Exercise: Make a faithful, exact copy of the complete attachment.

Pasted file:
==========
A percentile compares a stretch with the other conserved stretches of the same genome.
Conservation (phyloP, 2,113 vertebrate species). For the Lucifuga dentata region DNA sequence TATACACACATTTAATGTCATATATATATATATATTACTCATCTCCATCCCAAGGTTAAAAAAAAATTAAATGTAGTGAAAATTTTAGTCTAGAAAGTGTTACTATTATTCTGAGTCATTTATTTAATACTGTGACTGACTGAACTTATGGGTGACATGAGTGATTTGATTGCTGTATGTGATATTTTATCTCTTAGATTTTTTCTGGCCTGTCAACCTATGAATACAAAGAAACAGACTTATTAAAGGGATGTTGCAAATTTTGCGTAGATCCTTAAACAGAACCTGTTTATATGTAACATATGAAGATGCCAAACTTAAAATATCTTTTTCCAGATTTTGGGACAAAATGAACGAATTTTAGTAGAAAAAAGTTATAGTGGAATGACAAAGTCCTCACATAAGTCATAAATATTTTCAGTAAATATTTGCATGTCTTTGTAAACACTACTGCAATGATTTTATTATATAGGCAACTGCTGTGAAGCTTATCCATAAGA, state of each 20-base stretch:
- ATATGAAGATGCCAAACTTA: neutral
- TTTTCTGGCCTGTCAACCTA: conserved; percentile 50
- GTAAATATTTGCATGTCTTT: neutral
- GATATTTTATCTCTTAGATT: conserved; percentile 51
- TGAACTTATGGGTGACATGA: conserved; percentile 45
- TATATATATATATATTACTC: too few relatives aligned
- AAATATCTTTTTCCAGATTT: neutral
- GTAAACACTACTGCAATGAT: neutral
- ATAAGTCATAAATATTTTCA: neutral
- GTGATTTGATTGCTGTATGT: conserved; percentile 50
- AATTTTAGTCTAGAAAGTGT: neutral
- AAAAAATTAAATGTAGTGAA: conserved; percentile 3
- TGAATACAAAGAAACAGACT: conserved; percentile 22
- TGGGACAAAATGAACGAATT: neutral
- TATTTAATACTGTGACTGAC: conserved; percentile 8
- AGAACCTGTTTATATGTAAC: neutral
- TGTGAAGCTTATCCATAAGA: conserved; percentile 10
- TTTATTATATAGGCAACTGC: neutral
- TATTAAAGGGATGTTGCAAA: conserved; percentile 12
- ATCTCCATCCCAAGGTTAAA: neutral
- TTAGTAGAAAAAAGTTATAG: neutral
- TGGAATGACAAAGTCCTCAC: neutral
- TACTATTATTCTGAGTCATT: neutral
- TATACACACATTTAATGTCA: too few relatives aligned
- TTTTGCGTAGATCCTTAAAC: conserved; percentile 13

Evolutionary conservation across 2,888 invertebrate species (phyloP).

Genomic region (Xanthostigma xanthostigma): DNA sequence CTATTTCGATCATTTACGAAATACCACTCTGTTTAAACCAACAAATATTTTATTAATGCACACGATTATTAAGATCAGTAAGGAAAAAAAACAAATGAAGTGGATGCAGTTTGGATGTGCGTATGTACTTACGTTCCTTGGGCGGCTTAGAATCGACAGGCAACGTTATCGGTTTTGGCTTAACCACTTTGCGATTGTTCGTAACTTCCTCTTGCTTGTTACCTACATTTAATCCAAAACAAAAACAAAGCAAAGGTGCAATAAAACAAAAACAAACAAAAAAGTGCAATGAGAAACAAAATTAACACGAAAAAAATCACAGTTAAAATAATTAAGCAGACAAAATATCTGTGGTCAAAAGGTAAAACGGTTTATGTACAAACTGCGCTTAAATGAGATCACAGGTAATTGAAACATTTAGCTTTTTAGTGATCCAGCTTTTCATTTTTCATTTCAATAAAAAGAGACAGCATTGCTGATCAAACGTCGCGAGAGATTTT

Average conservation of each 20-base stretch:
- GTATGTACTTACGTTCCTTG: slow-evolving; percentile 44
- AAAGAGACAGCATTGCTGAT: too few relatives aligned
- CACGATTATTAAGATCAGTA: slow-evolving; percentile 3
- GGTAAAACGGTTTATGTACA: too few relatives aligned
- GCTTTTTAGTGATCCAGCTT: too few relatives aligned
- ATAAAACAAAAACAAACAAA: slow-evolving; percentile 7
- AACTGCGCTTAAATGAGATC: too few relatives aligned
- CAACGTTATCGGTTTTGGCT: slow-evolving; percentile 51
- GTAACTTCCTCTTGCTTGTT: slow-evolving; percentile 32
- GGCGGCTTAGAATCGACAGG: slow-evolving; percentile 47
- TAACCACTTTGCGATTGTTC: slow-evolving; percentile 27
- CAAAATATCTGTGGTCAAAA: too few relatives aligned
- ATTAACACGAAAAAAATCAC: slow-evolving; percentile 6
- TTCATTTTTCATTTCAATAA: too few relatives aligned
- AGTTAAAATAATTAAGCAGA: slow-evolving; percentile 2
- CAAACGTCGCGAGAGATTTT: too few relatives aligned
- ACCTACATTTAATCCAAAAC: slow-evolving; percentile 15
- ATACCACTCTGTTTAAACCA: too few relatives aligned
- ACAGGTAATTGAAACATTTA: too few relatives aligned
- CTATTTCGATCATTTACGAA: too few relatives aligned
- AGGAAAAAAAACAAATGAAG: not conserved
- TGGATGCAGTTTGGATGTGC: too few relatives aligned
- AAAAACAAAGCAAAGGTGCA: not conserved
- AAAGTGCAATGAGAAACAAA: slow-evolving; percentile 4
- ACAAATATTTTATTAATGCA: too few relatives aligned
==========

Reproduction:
A percentile compares a stretch with the other conserved stretches of the same genome.
Conservation (phyloP, 2,113 vertebrate species). For the Lucifuga dentata region DNA sequence TATACACACATTTAATGTCATATATATATATATATTACTCATCTCCATCCCAAGGTTAAAAAAAAATTAAATGTAGTGAAAATTTTAGTCTAGAAAGTGTTACTATTATTCTGAGTCATTTATTTAATACTGTGACTGACTGAACTTATGGGTGACATGAGTGATTTGATTGCTGTATGTGATATTTTATCTCTTAGATTTTTTCTGGCCTGTCAACCTATGAATACAAAGAAACAGACTTATTAAAGGGATGTTGCAAATTTTGCGTAGATCCTTAAACAGAACCTGTTTATATGTAACATATGAAGATGCCAAACTTAAAATATCTTTTTCCAGATTTTGGGACAAAATGAACGAATTTTAGTAGAAAAAAGTTATAGTGGAATGACAAAGTCCTCACATAAGTCATAAATATTTTCAGTAAATATTTGCATGTCTTTGTAAACACTACTGCAATGATTTTATTATATAGGCAACTGCTGTGAAGCTTATCCATAAGA, state of each 20-base stretch:
- ATATGAAGATGCCAAACTTA: neutral
- TTTTCTGGCCTGTCAACCTA: conserved; percentile 50
- GTAAATATTTGCATGTCTTT: neutral
- GATATTTTATCTCTTAGATT: conserved; percentile 51
- TGAACTTATGGGTGACATGA: conserved; percentile 45
- TATATATATATATATTACTC: too few relatives aligned
- AAATATCTTTTTCCAGATTT: neutral
- GTAAACACTACTGCAATGAT: neutral
- ATAAGTCATAAATATTTTCA: neutral
- GTGATTTGATTGCTGTATGT: conserved; percentile 50
- AATTTTAGTCTAGAAAGTGT: neutral
- AAAAAATTAAATGTAGTGAA: conserved; percentile 3
- TGAATACAAAGAAACAGACT: conserved; percentile 22
- TGGGACAAAATGAACGAATT: neutral
- TATTTAATACTGTGACTGAC: conserved; percentile 8
- AGAACCTGTTTATATGTAAC: neutral
- TGTGAAGCTTATCCATAAGA: conserved; percentile 10
- TTTATTATATAGGCAACTGC: neutral
- TATTAAAGGGATGTTGCAAA: conserved; percentile 12
- ATCTCCATCCCAAGGTTAAA: neutral
- TTAGTAGAAAAAAGTTATAG: neutral
- TGGAATGACAAAGTCCTCAC: neutral
- TACTATTATTCTGAGTCATT: neutral
- TATACACACATTTAATGTCA: too few relatives aligned
- TTTTGCGTAGATCCTTAAAC: conserved; percentile 13

Evolutionary conservation across 2,888 invertebrate species (phyloP).

Genomic region (Xanthostigma xanthostigma): DNA sequence CTATTTCGATCATTTACGAAATACCACTCTGTTTAAACCAACAAATATTTTATTAATGCACACGATTATTAAGATCAGTAAGGAAAAAAAACAAATGAAGTGGATGCAGTTTGGATGTGCGTATGTACTTACGTTCCTTGGGCGGCTTAGAATCGACAGGCAACGTTATCGGTTTTGGCTTAACCACTTTGCGATTGTTCGTAACTTCCTCTTGCTTGTTACCTACATTTAATCCAAAACAAAAACAAAGCAAAGGTGCAATAAAACAAAAACAAACAAAAAAGTGCAATGAGAAACAAAATTAACACGAAAAAAATCACAGTTAAAATAATTAAGCAGACAAAATATCTGTGGTCAAAAGGTAAAACGGTTTATGTACAAACTGCGCTTAAATGAGATCACAGGTAATTGAAACATTTAGCTTTTTAGTGATCCAGCTTTTCATTTTTCATTTCAATAAAAAGAGACAGCATTGCTGATCAAACGTCGCGAGAGATTTT

Average conservation of each 20-base stretch:
- GTATGTACTTACGTTCCTTG: slow-evolving; percentile 44
- AAAGAGACAGCATTGCTGAT: too few relatives aligned
- CACGATTATTAAGATCAGTA: slow-evolving; percentile 3
- GGTAAAACGGTTTATGTACA: too few relatives aligned
- GCTTTTTAGTGATCCAGCTT: too few relatives aligned
- ATAAAACAAAAACAAACAAA: slow-evolving; percentile 7
- AACTGCGCTTAAATGAGATC: too few relatives aligned
- CAACGTTATCGGTTTTGGCT: slow-evolving; percentile 51
- GTAACTTCCTCTTGCTTGTT: slow-evolving; percentile 32
- GGCGGCTTAGAATCGACAGG: slow-evolving; percentile 47
- TAACCACTTTGCGATTGTTC: slow-evolving; percentile 27
- CAAAATATCTGTGGTCAAAA: too few relatives aligned
- ATTAACACGAAAAAAATCAC: slow-evolving; percentile 6
- TTCATTTTTCATTTCAATAA: too few relatives aligned
- AGTTAAAATAATTAAGCAGA: slow-evolving; percentile 2
- CAAACGTCGCGAGAGATTTT: too few relatives aligned
- ACCTACATTTAATCCAAAAC: slow-evolving; percentile 15
- ATACCACTCTGTTTAAACCA: too few relatives aligned
- ACAGGTAATTGAAACATTTA: too few relatives aligned
- CTATTTCGATCATTTACGAA: too few relatives aligned
- AGGAAAAAAAACAAATGAAG: not conserved
- TGGATGCAGTTTGGATGTGC: too few relatives aligned
- AAAAACAAAGCAAAGGTGCA: not conserved
- AAAGTGCAATGAGAAACAAA: slow-evolving; percentile 4
- ACAAATATTTTATTAATGCA: too few relatives aligned